"He's been our customer since we opened in 2012, and it was love at first sight for him," Way said of Doolittle. "He saw in us some kind of possibilities for something greater- he didn't know if it was gonna to be a web series, or if it was gonna be a television series, but he had a couple runs at this."
Way said that he appreciated that Doolittle was committed to the place, and wasn't what he calls one of the "visitors," of which Viva Video gets several a week.
"They come in, and they look around the place, and they say, 'oh my god, it's so great that a place like this still exists,' and they give us their notional support, and then they bolt, they don't rent anything, and don't buy anything."
Santelli, the clerk who is also a film critic, noted that a lot of the customers have become their friends, and will often request individual recommendations from himself, Gomez, and Way. Santelli said that he ended up working at the store because he'd been hanging around so much that they eventually offered him a job.
The reality TV project had a few years of fits and starts, including a "VHS sleepover" in which Doolittle brought a crew to film the Viva Video community watching VHS horror movies in their basement. Doolittle had pitched the idea to a friend in the entertainment industry, heard nothing for awhile, but the friend came back last year and asked for a pilot pitch.
Following months of "pitching, prepping, developing, butting our heads together, and quite a bit of wishful hope," according to Santelli, the pilot was ordered in October. It filmed in late February and early March; Way told the entire long and winding story of the project's history in an epic LiveJournal post last month.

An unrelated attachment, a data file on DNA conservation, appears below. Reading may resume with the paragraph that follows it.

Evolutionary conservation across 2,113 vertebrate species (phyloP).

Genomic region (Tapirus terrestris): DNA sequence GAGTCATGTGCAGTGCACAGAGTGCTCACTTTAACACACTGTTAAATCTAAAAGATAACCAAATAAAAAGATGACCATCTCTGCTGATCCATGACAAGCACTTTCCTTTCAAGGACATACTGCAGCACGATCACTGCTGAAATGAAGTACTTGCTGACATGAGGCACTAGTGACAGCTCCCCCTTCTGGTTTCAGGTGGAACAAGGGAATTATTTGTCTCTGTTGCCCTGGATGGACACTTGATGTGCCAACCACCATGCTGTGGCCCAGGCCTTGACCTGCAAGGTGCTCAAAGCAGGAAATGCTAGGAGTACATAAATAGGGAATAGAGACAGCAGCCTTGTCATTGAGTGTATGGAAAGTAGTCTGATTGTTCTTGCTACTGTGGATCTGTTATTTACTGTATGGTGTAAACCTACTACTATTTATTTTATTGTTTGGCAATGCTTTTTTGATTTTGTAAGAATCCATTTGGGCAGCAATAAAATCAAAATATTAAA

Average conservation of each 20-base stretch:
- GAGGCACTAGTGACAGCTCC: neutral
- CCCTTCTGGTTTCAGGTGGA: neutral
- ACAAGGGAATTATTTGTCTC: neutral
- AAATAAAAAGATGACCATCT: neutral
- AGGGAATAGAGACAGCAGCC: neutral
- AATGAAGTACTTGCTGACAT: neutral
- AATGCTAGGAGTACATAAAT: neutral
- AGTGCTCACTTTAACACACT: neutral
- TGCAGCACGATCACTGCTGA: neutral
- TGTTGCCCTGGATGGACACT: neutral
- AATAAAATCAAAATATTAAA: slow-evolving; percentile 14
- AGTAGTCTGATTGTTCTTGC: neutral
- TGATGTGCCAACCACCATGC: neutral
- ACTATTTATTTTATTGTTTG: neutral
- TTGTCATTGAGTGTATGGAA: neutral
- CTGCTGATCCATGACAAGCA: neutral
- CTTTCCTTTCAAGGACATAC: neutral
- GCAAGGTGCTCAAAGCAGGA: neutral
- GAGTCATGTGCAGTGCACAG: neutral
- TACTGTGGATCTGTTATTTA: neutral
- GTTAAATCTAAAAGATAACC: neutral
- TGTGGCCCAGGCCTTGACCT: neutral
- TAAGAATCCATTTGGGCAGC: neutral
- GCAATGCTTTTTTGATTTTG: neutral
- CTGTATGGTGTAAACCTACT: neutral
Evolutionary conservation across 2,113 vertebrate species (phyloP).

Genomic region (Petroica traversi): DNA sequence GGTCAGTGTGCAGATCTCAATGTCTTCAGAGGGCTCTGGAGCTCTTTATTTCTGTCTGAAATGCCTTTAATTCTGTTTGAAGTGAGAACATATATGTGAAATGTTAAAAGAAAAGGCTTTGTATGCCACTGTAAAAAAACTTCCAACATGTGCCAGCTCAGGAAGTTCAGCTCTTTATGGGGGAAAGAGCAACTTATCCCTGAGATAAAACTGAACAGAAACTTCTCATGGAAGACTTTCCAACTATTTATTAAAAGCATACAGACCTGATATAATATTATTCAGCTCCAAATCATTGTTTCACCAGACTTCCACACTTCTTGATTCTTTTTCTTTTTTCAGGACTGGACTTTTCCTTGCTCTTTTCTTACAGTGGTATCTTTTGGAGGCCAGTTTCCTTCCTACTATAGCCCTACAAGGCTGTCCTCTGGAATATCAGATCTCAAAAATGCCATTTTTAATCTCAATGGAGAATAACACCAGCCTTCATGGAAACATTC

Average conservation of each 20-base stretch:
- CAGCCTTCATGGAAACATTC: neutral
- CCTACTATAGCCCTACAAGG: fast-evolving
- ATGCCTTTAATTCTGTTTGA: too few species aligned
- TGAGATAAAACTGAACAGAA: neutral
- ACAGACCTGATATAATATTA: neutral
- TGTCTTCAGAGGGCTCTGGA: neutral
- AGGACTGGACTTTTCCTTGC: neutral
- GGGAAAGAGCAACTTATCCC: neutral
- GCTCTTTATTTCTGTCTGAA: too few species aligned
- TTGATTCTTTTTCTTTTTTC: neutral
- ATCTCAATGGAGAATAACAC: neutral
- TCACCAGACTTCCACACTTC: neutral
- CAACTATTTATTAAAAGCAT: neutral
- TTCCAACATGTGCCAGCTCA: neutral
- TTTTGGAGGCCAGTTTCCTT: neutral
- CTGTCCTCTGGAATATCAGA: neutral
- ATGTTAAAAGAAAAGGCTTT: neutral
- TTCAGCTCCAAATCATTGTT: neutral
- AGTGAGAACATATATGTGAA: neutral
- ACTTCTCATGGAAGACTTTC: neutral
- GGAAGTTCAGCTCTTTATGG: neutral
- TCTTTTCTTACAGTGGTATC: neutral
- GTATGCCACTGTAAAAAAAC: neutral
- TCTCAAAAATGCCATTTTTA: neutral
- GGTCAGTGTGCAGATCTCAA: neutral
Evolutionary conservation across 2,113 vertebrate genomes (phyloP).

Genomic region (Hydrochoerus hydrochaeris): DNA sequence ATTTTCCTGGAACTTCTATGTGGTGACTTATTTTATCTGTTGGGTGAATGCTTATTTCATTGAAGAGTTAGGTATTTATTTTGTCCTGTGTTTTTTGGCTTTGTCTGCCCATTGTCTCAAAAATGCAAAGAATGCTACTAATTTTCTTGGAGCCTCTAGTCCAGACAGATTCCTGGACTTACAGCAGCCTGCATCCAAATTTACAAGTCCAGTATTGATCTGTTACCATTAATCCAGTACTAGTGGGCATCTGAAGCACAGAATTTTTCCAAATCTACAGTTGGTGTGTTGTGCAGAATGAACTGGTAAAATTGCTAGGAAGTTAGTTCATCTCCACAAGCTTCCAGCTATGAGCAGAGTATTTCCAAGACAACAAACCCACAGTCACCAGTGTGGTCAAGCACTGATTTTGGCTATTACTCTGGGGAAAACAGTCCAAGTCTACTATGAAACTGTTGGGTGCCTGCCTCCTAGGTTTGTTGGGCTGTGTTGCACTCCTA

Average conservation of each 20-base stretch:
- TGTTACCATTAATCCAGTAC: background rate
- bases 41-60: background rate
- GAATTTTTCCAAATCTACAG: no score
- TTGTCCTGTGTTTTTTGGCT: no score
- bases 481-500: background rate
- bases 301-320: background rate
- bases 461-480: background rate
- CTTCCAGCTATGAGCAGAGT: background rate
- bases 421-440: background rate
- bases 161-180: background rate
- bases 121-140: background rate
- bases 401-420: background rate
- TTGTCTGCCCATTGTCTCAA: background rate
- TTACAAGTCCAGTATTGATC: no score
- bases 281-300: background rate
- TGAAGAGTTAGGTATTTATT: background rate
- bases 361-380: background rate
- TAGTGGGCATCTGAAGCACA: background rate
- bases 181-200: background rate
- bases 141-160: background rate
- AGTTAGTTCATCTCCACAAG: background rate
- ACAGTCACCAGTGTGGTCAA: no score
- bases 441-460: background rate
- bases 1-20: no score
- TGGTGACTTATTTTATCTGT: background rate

They actually filmed two 24-minute pilots, both of which feature the employees in the store interacting with customers, while preparing a "giant party" of a communal movie screening. The first was the 1977 Japanese horror film "House," while the second was John Carpenter's 1988 sci-fi horror classic "They Live."
The format of the show has been compared to that of "Comic Book Men," the old AMC reality show about Kevin Smith's comic book store in Red Bank, N.J., but all three principals say they've never seen that show. They're not sure what the show will be called- possibly "Viva Video," or maybe even "The Last Picture Store"- "if Peter Bogdanovich does not lodge a complaint," Way said. (Bogdanovich directed the 1971 film "The Last Picture Show.")
"There's a lot of the three of us talking, and there's a lot of solo, like 'we picked this movie because we like it for X reasons," Way said of the shows themselves. "And then there's interaction with some of our customers, which again, is something that we love about this."
Depicting that community of customers was something that especially interested Doolittle, the producer, Gomez added.
Editing of the more than four hours of footage is now taking place and the Viva Video employees are hoping for an answer from the network soon.
Way thinks of the special events, which will be seen in the show, as "a way of circling the wagons of our cinematic community, which is how we sort of think about our customers.
"Because the people who come in here- they make a concerted effort to come in here and support us. Some of them do still use Netflix, and HBO Go, and other streaming services, but they really care passionately about making a video store continuing to work, and it is by their graces that we continue to survive."